Author Topic: Owning within your means...  (Read 3272 times)

chris316

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Owning within your means...
« on: March 31, 2017, 11:34:45 AM »
I'm looking at buying, owning, and investing in a home.

I read an ingesting thing in another thread that said you shouldn't put forth more than 1/10th of your yearly income towards a vehicle purchase. Or if you need more than 3-6 months to save for a car you can't afford it.
So If you make 50k a year your car shouldn't be more than 5k...
Of course everyone's situation is different but I thought that seems pretty reasonable "rule of thumb"...

Does anyone have any similar advice to buying a home within your means?

chris316

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Re: Owning within your means...
« Reply #1 on: March 31, 2017, 12:00:21 PM »
Obviously a home is partially an investment...
If you buy a house today you might pay 2ce the actually cost of the house with interest. Yet in 30yrs or when you pay it off the value of the house might increase to the amount you've payed...

Under the pinned "investment order" there is no info on how much or when to save for owning.... there is a "pay off ~3% interest debt" but that comes after maxing out multiple IRA accounts, which might be reached but once maxes are reached there is no money left over for saving... so how, what, or where is the investment order for owning a home?

mamagoose

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Re: Owning within your means...
« Reply #2 on: March 31, 2017, 12:09:47 PM »
Recommend reading "The Millionaire Next Door" - the advice in the book is that the market value of the home you purchase should be less than three times your household's total annual realized income (wages, interest & dividends). This advice has served us well.

Proud Foot

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Re: Owning within your means...
« Reply #3 on: March 31, 2017, 12:52:20 PM »
Another common one for the housing is to keep your monthly housing costs 25-30% of your monthly income.  Depending on who it is, some will include utilities and maintenance in that number while others will not include them.

Cwadda

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Re: Owning within your means...
« Reply #4 on: March 31, 2017, 12:54:00 PM »
There are zillions of different cases and possibilities. I'm making $44k/yr and buying a $360k multifamily that allows me to live in it for free. If this is attractive to you, look into multi family properties. Again, just one avenue of many.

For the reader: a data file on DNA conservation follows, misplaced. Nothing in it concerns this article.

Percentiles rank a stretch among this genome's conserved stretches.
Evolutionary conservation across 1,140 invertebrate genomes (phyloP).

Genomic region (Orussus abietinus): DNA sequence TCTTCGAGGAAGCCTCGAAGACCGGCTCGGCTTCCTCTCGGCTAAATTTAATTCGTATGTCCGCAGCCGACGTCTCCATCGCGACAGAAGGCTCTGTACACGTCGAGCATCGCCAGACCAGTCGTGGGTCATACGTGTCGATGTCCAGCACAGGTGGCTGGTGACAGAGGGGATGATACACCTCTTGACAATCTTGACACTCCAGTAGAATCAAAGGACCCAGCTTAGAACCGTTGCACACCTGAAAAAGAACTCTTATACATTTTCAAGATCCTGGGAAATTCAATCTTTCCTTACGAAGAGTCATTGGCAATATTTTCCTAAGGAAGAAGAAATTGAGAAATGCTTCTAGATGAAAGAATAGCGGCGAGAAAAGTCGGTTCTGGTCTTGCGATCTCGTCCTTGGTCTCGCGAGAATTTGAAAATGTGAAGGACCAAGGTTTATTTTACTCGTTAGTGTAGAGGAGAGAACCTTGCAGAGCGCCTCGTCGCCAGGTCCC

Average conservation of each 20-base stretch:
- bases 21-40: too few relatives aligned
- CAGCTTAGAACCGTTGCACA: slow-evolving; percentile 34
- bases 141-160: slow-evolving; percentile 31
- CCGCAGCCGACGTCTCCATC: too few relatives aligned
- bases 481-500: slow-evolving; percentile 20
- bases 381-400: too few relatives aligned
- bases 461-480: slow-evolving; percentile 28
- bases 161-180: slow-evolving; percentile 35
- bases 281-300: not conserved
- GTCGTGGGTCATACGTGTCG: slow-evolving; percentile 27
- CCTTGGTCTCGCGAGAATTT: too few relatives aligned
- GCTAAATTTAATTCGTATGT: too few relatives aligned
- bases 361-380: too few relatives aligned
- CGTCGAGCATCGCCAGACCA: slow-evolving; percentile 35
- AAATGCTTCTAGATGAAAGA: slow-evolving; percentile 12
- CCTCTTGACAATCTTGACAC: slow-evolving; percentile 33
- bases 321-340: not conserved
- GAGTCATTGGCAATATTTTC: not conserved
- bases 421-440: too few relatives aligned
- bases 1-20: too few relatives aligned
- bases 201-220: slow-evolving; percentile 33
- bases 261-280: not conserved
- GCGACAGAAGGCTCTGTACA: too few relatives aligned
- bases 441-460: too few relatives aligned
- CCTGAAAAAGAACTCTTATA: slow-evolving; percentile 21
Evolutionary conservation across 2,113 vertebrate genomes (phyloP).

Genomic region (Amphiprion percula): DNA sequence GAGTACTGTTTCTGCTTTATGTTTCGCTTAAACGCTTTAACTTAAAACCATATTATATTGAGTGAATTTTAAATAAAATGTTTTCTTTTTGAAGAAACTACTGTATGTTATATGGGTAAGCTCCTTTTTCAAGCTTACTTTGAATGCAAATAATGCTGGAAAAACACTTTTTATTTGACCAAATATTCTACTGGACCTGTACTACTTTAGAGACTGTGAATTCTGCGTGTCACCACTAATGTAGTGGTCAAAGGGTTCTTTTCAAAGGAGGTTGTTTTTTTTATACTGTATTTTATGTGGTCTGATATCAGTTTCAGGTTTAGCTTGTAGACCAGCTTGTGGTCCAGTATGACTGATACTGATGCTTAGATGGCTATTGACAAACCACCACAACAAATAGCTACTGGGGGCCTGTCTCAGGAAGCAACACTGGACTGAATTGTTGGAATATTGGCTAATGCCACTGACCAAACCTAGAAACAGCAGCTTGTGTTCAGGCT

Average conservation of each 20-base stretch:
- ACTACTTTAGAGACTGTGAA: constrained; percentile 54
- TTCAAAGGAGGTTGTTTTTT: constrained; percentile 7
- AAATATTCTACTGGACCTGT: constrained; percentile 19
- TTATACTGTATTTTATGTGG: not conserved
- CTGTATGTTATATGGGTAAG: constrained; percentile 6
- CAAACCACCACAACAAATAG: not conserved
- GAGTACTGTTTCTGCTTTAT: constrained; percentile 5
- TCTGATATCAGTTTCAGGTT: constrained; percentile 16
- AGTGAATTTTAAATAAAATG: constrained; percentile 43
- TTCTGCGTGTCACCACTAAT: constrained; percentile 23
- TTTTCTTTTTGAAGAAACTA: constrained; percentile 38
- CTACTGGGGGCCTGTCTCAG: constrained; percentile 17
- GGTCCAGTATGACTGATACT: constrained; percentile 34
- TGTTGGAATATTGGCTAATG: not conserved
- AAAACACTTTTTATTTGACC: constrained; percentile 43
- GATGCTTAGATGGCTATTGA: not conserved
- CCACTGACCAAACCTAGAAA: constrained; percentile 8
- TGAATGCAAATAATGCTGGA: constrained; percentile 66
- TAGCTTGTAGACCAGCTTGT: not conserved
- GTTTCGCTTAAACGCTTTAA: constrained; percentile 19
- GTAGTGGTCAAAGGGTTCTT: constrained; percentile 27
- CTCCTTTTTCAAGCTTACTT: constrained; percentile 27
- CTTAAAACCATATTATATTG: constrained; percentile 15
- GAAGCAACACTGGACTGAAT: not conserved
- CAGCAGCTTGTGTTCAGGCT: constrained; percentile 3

Laura33

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Re: Owning within your means...
« Reply #5 on: March 31, 2017, 01:15:25 PM »
I think the problem is that you will hear a lot of rules of thumb, but none of them are really targeted toward the Mustachian audience.  E.g., mortgage lenders will allow you to borrow up to a total debt load of 41% -- but how the hell is anyone supposed to save anything if 40% of what you bring in is flowing right back out?  I have also heard home value up to 3X income, but wouldn't the reasonableness of that figure depend on how cheap/expensive mortgage rates are, what other costs you have, and whether you live in a LCOL or HCOL? 

Personally, I would look at it in the context of your monthly cash flow, based on a 30-year mortgage with the standard 20% down, if you can swing it.  How much do you want/need to save for your FIRE target?  How much are your other expenses?  So how much does that leave that you can afford for a mortgage, without sacrificing other things that you value?  Remember to include not just PITI, but increased utility bills and a maintenance fund.  Once you figure out a monthly payment, you can figure out how much house that will buy you, and start looking around to see if that will get you something that you would be happy/comfortable living in. 

And then, if you're like most people, your first crack at it will be depressingly horrible, and you will want to look at higher-priced homes.  :-)  That's ok, too -- but what is going to give?  Are you willing to deal with a multi-plex or basement rental to bring in extra income to offset the difference?  Are you willing to save less toward FIRE to get a nicer house?  Are you willing to work more OT/side hustle to increase your income to the kind of house you want, or move to a LCOL area? Etc. 

Tl;dr:  Don't go by generic rules, because those rules do not have your specific best interests at heart.  Figure out the sweet spot where what you are comfortable paying intersects with a place you would be happy to live in.  And if those two don't intersect at all, keep saving/increasing your earning potential until they do.

Scortius

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Re: Owning within your means...
« Reply #6 on: March 31, 2017, 01:35:06 PM »
We're in the process of budgeting for a home purchase and I agree mostly with what Laura has to say.  Figure out your range before you apply for a mortgage and before you start looking at houses.

My approach is to take our income and immediately budget for max 401k and IRA contributions.  Next, I subtract expected tax from my remaining taxable income.  Then, I subtract a slight over-estimate of all of our non-housing expenses.  Then I add in some more wiggle room (which I hope I can also put into savings).  What's left should be the remaining cash we have before spending anything on housing.  From that, subtract your expected utility bills for a larger house, along with expected tax, insurance, and maintenance costs.  What's left should be the absolute maximum you can spend on a house in terms of a specific mortgage payment, but you should try and cut that down a bit as well just to give yourself even more of a buffer.